It seems more natural to me as an English-speaker to read Duval as meaning that one is "making ballotez" after one has given both the right and left hands in sequence. With one bar for ballotez, this suggests a sequence of chassé x3, ballotez repeated four times. This is the same general pattern of "chassé x3, [something]" as a regular chaîne anglaise (right and left) in which one changes by both the right and left hand during three chassé steps before making a jeté, assemblé. It is typical for a full eight-bar figure to use the same steps as the four-bar (demie-, or half-) version performed twice, so it makes some sense for a sixteen-bar figure to use the same steps performed four times. It is notable that Duval calls his figure "Right & Left all round", which makes simply extending the same pace of changes (two in three bars) to the longer figure a reasonable interpretation. I also find this more enjoyable to dance than the one-chassé-per-change version and prefer the longer and more graceful paths one can use with more bars of travel.
It is also conceivable that Duval meant to employ two bars for ballotez, for a series of chassé x2, ballotez repeated four times. This would have a very different feel. Two bars of travel, changing hands twice, would alternate with two bars of dancing in place. I don't much like how this rushes through the changes, and it does not seem to fit the style or match the pace of other step-sequences of the era.
Given that one cannot determine with certainty what Duval meant, the only useful conclusion one can draw from all this is that there are three possible patterns for stepping through the grand chain:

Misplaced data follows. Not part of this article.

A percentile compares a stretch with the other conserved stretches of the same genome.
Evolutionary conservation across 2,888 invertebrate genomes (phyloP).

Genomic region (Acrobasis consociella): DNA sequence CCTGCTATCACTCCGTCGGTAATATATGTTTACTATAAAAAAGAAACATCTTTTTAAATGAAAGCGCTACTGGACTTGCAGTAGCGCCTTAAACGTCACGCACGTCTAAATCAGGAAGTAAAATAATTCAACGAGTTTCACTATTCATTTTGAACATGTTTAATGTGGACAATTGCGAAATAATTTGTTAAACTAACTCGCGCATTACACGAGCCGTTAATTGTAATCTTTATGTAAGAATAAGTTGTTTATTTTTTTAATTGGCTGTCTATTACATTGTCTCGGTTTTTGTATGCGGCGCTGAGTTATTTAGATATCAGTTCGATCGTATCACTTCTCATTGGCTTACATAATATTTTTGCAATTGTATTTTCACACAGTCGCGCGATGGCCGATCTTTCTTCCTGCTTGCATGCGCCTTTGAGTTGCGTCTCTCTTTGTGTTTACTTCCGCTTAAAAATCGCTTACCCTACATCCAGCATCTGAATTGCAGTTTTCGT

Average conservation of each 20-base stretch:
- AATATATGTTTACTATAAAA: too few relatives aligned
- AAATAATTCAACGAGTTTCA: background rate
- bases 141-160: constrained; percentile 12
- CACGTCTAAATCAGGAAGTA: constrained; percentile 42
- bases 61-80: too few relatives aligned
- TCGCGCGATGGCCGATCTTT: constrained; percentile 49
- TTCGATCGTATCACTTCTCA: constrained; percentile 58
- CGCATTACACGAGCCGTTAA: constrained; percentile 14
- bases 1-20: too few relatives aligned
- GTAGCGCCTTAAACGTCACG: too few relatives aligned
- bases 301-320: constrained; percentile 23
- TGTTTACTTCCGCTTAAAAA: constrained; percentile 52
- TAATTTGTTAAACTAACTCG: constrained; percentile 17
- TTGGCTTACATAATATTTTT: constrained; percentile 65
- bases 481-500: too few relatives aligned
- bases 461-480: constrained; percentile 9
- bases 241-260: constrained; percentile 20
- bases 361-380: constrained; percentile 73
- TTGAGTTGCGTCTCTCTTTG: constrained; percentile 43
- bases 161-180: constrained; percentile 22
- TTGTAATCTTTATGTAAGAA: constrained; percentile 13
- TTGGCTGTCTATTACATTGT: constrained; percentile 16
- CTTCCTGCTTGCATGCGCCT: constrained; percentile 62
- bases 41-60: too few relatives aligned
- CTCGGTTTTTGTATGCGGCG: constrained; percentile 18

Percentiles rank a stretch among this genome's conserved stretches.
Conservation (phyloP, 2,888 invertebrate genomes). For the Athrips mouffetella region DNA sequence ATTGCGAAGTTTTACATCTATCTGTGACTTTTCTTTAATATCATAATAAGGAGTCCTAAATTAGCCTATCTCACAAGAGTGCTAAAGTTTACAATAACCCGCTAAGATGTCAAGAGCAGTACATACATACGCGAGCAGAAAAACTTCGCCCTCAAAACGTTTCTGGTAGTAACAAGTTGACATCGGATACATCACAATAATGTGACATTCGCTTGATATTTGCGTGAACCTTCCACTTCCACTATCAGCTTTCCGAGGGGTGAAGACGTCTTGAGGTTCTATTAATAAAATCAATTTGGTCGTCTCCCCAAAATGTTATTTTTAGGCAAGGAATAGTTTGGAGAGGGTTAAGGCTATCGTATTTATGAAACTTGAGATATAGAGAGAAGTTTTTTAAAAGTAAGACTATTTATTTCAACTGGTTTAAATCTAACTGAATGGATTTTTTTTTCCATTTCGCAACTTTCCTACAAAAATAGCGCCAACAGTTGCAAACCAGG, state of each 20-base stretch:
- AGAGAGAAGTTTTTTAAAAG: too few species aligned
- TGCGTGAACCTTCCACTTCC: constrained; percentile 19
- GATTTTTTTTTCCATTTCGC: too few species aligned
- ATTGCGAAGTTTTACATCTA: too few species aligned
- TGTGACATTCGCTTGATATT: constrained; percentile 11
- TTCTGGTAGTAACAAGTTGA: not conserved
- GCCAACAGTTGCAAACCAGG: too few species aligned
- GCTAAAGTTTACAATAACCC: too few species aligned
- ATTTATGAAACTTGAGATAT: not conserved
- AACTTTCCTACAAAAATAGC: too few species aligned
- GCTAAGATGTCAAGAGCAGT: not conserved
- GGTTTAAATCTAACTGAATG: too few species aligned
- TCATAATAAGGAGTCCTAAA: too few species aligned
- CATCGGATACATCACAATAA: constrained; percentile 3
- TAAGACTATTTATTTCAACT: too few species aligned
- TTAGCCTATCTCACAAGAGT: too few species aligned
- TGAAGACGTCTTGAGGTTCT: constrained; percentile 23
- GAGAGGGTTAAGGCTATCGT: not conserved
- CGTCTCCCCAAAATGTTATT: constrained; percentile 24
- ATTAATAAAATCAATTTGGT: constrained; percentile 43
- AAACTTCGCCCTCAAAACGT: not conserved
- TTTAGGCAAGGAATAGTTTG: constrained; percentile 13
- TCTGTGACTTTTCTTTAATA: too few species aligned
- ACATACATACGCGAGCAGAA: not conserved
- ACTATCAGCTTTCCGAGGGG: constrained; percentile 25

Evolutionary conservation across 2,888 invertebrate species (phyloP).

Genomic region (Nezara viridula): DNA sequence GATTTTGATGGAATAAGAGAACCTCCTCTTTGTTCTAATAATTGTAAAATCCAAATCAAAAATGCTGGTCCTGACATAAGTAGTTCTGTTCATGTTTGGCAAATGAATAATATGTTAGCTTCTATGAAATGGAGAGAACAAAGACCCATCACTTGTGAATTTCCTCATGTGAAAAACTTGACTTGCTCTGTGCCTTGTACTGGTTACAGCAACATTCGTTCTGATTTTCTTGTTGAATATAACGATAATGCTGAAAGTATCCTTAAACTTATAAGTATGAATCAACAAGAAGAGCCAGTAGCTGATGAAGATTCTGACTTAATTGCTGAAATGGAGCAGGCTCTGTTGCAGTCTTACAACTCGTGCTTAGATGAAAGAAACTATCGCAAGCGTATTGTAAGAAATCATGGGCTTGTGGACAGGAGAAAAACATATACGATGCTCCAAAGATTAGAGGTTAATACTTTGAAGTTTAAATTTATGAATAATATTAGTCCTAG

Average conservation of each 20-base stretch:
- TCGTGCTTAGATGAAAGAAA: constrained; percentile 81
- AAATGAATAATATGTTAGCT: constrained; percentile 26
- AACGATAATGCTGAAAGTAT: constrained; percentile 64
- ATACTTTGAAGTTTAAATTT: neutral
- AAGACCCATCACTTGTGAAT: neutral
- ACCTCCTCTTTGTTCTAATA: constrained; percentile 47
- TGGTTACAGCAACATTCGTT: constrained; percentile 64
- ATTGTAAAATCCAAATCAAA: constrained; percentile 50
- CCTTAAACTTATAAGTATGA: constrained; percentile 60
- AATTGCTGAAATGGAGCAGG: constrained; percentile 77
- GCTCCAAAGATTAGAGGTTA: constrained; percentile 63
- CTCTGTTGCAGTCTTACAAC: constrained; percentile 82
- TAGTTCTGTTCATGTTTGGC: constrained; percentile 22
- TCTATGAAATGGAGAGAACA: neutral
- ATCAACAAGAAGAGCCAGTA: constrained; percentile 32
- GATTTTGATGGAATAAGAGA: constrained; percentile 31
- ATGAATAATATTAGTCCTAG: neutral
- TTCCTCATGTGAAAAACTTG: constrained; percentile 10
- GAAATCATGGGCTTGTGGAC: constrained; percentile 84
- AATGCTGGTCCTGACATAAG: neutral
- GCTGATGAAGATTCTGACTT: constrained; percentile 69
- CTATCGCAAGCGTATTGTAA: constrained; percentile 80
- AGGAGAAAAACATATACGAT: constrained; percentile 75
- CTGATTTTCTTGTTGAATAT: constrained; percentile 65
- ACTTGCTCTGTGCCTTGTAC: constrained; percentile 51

chassé, [1b something] repeated eight times
chassé x2, [2b something] repeated four times
chassé x3, [1b something] repeated four times
The "something" might be either a one- or two-bar ballotez (Duval) or a one-bar jeté, assemblé (Wilson). The exact steps do not really matter to the pattern of the dance, since whatever it is is performed individually. Going into the nitty-gritty of exactly what ballotez means in this era is beyond the scope of this post, but it does not travel and clearly, per Wilson, jeté, assemblé is an acceptable non-traveling step-sequence.
So where does this leave me? I find the two-chassé pattern very unlikely. The one-chassé pattern is certainly documentable (Wilson, possibly Duval) and is a very reasonable option. The three-chassé pattern strikes me as the most likely reading of Duval, with the advantage of being congruent with the standard right and left (chaîne anglaise) step-sequence given in multiple sources of the era.
With this much ambiguity, I can't make any sort of final determination. It's interesting to have this kind of variation in a step involving multiple dancers; usually variant step-sequences are found in moves where the dancers move independently (traversez, balancez, etc.) I suspect that Duval and Wilson each regarded their step-sequence as the only one, but unless further sources turn up, we've no way to determine from our two-hundred-year distance what step-sequence was most common in practice.
The critical requirement in dancing a figure like this is that the all the dancers must agree, at least on the issue of a one-chassé pattern or a three-chassé pattern. So it comes down to a choice by the reconstructor. In general, for multi-person figures in a quadrille reconstruction used socially, I look for the simplest step-sequence that I find reasonably supportable from period sources. So, pending further evidence, I will keep the chassé x3, jeté, assemblé pattern, repeated four times, for the grand chain in the fourth figure of the Mid-Lothians and elsewhere.